Energy dissipation is a fundamental process governing the dynamics of physical, chemical and biological systems. It is also one of the main characteristics that distinguish quantum from classical phenomena. In particular, in condensed matter physics, scattering mechanisms, loss of quantum information or breakdown of topological protection are deeply rooted in the intricate details of how and where the dissipation occurs. Yet the microscopic behaviour of a system is usually not formulated in terms of dissipation because energy dissipation is not a readily measurable quantity on the micrometre scale. Although nanoscale thermometry has gained much recent interest1,2,3,4,5,6,7,8,9,10,11,12,13,14,15, existing thermal imaging methods are not sensitive enough for the study of quantum systems and are also unsuitable for the low-temperature operation that is required. Here we report a nano-thermometer based on a superconducting quantum interference device with a diameter of less than 50 nanometres that resides at the apex of a sharp pipette: it provides scanning cryogenic thermal sensing that is four orders of magnitude more sensitive than previous devices—below 1 μK Hz−1/2. This non-contact, non-invasive thermometry allows thermal imaging of very low intensity, nanoscale energy dissipation down to the fundamental Landauer limit16,17,18 of 40 femtowatts for continuous readout of a single qubit at one gigahertz at 4.2 kelvin. These advances enable the observation of changes in dissipation due to single-electron charging of individual quantum dots in carbon nanotubes. They also reveal a dissipation mechanism attributable to resonant localized states in graphene encapsulated within hexagonal boron nitride, opening the door to direct thermal imaging of nanoscale dissipation processes in quantum matter.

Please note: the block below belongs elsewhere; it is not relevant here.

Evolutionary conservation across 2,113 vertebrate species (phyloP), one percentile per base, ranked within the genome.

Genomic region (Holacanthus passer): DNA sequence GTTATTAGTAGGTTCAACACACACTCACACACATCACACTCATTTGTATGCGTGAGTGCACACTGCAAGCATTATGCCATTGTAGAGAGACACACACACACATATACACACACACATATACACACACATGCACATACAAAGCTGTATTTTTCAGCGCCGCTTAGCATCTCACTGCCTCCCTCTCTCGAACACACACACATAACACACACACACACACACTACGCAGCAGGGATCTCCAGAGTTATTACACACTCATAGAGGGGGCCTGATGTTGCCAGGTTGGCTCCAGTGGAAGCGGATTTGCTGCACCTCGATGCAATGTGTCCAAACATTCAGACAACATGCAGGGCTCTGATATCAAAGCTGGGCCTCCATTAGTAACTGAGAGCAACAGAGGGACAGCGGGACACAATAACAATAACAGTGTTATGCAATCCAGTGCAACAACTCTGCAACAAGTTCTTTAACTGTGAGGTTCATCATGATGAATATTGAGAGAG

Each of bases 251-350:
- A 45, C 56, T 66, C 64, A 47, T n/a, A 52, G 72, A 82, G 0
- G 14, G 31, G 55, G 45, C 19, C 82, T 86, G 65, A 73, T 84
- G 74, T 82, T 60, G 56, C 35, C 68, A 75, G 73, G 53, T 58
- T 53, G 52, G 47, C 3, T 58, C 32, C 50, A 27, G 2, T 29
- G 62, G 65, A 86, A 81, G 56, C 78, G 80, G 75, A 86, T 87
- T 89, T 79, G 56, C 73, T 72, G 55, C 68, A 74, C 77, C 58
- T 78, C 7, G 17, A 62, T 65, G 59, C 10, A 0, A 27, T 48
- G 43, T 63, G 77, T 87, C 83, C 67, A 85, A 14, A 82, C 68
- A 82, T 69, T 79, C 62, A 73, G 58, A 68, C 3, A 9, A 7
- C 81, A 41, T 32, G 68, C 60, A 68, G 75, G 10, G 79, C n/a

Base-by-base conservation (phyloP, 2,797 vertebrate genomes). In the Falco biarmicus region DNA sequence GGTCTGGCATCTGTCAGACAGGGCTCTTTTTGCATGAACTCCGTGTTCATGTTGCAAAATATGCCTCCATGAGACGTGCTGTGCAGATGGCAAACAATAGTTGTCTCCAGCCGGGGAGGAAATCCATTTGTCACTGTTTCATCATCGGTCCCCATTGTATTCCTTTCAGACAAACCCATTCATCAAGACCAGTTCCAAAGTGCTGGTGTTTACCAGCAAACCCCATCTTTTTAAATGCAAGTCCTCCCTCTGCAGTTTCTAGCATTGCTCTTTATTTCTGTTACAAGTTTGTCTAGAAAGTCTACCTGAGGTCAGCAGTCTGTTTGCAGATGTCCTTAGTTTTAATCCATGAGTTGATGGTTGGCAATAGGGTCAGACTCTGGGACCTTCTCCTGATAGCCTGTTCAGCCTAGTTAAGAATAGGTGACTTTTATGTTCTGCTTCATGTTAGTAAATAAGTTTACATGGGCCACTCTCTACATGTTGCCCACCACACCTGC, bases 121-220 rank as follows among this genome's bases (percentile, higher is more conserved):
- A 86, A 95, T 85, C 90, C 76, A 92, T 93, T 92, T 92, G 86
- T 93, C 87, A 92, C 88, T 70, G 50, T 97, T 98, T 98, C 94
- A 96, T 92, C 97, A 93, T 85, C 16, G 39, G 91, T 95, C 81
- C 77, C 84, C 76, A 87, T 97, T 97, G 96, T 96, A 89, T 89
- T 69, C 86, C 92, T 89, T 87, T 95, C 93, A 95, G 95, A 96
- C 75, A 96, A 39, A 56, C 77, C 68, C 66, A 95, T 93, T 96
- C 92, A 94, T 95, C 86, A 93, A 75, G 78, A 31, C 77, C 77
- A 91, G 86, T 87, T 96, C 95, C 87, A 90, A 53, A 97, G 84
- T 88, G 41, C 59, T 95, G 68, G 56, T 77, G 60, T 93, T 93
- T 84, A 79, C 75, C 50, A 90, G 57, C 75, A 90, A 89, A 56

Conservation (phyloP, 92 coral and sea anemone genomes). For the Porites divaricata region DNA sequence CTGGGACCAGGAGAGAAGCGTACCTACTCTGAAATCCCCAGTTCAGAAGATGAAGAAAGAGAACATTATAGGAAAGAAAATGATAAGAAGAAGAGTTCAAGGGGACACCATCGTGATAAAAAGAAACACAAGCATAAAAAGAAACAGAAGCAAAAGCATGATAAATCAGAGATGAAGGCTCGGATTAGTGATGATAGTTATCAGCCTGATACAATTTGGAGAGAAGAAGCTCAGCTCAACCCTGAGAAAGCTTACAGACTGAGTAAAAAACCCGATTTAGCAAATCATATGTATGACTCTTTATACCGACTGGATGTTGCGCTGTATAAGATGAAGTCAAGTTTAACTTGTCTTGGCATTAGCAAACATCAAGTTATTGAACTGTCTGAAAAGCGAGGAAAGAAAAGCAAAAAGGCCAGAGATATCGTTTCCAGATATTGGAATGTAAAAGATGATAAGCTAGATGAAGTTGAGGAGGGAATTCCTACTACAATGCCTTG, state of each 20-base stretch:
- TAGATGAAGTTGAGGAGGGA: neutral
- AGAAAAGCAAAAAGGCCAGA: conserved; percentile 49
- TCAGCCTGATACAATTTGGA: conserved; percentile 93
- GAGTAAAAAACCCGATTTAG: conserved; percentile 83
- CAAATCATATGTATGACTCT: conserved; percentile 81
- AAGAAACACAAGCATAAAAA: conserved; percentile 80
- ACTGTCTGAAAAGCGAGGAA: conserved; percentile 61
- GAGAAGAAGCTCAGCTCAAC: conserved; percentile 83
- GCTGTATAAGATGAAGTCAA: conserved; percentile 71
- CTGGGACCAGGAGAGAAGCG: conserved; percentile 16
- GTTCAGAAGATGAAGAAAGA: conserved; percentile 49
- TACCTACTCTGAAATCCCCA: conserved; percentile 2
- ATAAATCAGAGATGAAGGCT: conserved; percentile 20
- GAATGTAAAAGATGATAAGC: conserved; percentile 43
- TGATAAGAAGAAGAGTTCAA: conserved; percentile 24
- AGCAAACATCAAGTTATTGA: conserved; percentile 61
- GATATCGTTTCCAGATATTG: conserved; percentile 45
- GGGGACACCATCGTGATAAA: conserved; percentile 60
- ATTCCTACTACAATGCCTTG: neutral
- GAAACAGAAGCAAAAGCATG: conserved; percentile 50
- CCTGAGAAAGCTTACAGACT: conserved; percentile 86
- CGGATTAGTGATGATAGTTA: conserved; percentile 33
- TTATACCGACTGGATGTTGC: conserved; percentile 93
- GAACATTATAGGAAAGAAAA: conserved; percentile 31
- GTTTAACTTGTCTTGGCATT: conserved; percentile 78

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We thank A. F. Young for discussions, M. V. Costache and S. O. Valenzuela for facilitation of fabrication of permalloy (Py)/copper (Cu) samples that were used in Supplementary Information section S9, D. Shahar, I. Tamir, T. Levinson and S. Mitra for assistance in fabrication of a:In2O3 integrated devices that were used in Supplementary Information section S2, M. E. Huber for SOT readout setup, and M. L. Rappaport for technical assistance. This work was supported by the European Research Council (ERC) under the European Union’s Horizon 2020 programme (grant no. 655416), by the Minerva Foundation with funding from the Federal German Ministry of Education and Research, and by a Rosa and Emilio Segré Research Award. L.S.L. and E.Z. acknowledge the support of the MISTI MIT-Israel Seed Fund.
Video S1 presents a sequence of ac images of the inner aperture of the washer-shaped graphene device acquired by the tSOT as a function of the potential VtSOT between the tip and the sample. The images present the gradient of the local temperature û ∇Tdc(x,y) produced by measuring the ac signal of the tSOT due to the ac vibration of the TF with an rms amplitude of 5 nm along û at 36.694 kHz as described in Supplementary Information section S16. Supplementary Figures S16b,c present two frames from the video. New ring-like structures are formed along the graphene edge and expand as VtSOT is increased as discussed in Supplementary Information sections S13 and S16.
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Journal of Applied Physics (2019)